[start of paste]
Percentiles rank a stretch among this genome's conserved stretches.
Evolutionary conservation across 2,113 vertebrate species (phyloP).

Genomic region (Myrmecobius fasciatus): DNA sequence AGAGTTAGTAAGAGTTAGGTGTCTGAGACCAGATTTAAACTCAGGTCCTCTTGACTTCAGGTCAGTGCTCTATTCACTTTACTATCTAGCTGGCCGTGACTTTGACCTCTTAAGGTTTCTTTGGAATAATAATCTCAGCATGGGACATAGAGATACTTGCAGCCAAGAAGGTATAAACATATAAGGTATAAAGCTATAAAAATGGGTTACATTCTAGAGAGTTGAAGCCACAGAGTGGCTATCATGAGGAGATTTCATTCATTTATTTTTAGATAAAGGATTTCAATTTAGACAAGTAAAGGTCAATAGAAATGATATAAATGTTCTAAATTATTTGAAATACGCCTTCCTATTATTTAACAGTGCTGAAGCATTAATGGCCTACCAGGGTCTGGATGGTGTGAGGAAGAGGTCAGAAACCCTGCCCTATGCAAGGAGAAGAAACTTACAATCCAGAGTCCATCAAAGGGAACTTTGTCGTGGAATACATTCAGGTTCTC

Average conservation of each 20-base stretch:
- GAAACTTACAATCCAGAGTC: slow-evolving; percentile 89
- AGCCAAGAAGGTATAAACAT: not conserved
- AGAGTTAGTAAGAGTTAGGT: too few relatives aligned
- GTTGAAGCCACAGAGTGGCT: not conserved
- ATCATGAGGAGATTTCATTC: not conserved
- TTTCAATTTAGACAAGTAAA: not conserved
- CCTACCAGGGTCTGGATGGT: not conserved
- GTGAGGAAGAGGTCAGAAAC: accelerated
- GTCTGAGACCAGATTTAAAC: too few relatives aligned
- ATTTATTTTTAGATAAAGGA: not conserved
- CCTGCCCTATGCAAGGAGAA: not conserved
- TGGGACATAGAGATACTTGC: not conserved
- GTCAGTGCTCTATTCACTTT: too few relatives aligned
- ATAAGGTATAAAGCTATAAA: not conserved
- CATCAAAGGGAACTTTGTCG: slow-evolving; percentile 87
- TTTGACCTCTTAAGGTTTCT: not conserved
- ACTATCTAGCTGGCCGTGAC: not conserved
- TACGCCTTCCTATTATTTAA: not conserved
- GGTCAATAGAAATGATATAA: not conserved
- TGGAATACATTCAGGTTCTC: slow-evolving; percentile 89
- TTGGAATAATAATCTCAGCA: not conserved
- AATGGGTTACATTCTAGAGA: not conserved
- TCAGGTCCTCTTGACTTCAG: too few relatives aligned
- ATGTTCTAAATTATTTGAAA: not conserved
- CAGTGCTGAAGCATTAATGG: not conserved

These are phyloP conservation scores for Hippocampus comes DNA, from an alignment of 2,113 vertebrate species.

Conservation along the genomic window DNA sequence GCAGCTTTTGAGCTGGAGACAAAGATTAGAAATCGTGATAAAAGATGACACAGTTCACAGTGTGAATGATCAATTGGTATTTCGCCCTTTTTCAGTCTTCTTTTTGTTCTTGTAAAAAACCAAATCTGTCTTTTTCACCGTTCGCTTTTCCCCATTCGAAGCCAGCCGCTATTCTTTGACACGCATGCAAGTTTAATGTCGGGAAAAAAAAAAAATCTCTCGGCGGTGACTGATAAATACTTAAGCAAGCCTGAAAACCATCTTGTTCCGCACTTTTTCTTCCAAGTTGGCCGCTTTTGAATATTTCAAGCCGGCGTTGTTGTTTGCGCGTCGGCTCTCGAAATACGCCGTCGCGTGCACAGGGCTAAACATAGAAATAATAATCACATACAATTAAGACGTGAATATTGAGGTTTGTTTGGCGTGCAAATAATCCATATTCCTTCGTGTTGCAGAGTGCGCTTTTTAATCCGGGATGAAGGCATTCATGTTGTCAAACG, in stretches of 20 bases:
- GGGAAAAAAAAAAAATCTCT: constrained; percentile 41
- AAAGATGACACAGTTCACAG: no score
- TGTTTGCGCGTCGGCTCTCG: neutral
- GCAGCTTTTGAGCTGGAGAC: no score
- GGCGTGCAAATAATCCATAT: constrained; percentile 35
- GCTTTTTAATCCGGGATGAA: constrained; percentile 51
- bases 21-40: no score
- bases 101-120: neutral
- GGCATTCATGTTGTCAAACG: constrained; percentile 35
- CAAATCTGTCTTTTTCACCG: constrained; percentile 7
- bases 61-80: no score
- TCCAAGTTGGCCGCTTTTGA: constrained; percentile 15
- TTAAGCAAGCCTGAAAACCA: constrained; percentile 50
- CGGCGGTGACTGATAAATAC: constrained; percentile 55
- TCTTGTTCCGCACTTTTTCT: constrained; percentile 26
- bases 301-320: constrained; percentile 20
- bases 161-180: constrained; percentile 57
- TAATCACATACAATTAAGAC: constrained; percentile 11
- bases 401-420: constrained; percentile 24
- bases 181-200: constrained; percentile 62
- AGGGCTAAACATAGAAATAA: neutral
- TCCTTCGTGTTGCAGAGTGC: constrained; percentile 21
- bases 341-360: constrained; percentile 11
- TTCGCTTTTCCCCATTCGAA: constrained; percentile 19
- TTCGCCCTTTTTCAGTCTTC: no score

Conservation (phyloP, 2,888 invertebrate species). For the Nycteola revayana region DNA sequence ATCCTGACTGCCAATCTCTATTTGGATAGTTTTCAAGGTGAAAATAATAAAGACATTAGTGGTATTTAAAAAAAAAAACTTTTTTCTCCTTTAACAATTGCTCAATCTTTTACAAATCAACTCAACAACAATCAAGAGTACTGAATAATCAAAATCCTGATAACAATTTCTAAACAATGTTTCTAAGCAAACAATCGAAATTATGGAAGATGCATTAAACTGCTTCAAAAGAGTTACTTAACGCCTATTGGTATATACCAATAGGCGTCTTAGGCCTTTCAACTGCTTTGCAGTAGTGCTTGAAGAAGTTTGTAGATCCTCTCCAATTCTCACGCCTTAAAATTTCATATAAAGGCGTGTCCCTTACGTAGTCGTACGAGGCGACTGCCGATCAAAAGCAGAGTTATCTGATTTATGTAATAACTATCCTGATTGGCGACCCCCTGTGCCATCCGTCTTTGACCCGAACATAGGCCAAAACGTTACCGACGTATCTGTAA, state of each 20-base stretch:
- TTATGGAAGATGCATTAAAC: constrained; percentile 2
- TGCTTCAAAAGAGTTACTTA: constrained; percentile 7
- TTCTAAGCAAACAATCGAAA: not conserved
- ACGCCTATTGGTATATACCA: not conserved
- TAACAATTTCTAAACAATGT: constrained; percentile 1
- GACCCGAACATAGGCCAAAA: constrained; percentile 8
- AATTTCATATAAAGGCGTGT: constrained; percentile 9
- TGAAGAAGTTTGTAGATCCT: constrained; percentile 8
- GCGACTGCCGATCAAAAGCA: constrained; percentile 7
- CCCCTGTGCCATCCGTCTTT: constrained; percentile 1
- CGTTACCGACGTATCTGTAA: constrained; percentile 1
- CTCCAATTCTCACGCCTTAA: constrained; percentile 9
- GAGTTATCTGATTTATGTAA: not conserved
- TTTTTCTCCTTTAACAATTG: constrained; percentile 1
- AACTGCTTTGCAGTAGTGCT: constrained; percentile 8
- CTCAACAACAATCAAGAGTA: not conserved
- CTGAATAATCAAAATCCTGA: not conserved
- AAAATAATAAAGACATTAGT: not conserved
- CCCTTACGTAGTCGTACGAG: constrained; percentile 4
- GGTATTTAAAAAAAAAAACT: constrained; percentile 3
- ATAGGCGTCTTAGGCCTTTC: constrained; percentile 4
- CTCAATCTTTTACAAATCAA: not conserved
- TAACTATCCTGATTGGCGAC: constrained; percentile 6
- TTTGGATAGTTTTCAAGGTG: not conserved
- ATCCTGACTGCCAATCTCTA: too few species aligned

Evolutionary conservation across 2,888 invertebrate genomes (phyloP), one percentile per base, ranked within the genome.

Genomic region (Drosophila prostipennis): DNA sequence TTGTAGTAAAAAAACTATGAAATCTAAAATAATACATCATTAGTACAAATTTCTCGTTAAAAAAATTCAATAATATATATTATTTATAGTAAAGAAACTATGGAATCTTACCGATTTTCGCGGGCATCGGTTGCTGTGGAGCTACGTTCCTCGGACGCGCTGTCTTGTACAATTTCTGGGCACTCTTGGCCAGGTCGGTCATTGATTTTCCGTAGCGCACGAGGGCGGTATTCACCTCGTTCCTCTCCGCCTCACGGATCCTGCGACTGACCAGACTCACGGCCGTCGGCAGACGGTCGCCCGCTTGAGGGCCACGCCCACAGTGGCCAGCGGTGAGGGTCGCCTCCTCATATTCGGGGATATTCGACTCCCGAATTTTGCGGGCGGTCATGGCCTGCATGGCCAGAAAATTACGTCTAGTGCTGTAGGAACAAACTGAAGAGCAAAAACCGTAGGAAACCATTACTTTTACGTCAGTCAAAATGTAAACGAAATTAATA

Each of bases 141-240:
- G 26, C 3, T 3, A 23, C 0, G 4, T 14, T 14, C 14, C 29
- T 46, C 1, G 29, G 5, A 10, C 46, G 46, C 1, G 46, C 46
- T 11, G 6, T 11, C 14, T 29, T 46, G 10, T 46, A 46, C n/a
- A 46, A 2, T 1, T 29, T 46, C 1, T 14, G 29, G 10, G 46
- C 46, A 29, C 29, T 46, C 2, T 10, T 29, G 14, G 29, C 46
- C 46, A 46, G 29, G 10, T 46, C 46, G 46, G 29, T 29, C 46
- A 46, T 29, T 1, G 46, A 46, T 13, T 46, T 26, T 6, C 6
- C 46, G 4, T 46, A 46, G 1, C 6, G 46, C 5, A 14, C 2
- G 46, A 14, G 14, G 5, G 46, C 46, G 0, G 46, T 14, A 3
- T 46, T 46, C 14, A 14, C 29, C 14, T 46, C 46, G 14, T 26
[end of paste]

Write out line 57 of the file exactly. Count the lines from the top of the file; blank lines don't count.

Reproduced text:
Conservation (phyloP, 2,888 invertebrate species). For the Nycteola revayana region DNA sequence ATCCTGACTGCCAATCTCTATTTGGATAGTTTTCAAGGTGAAAATAATAAAGACATTAGTGGTATTTAAAAAAAAAAACTTTTTTCTCCTTTAACAATTGCTCAATCTTTTACAAATCAACTCAACAACAATCAAGAGTACTGAATAATCAAAATCCTGATAACAATTTCTAAACAATGTTTCTAAGCAAACAATCGAAATTATGGAAGATGCATTAAACTGCTTCAAAAGAGTTACTTAACGCCTATTGGTATATACCAATAGGCGTCTTAGGCCTTTCAACTGCTTTGCAGTAGTGCTTGAAGAAGTTTGTAGATCCTCTCCAATTCTCACGCCTTAAAATTTCATATAAAGGCGTGTCCCTTACGTAGTCGTACGAGGCGACTGCCGATCAAAAGCAGAGTTATCTGATTTATGTAATAACTATCCTGATTGGCGACCCCCTGTGCCATCCGTCTTTGACCCGAACATAGGCCAAAACGTTACCGACGTATCTGTAA, state of each 20-base stretch: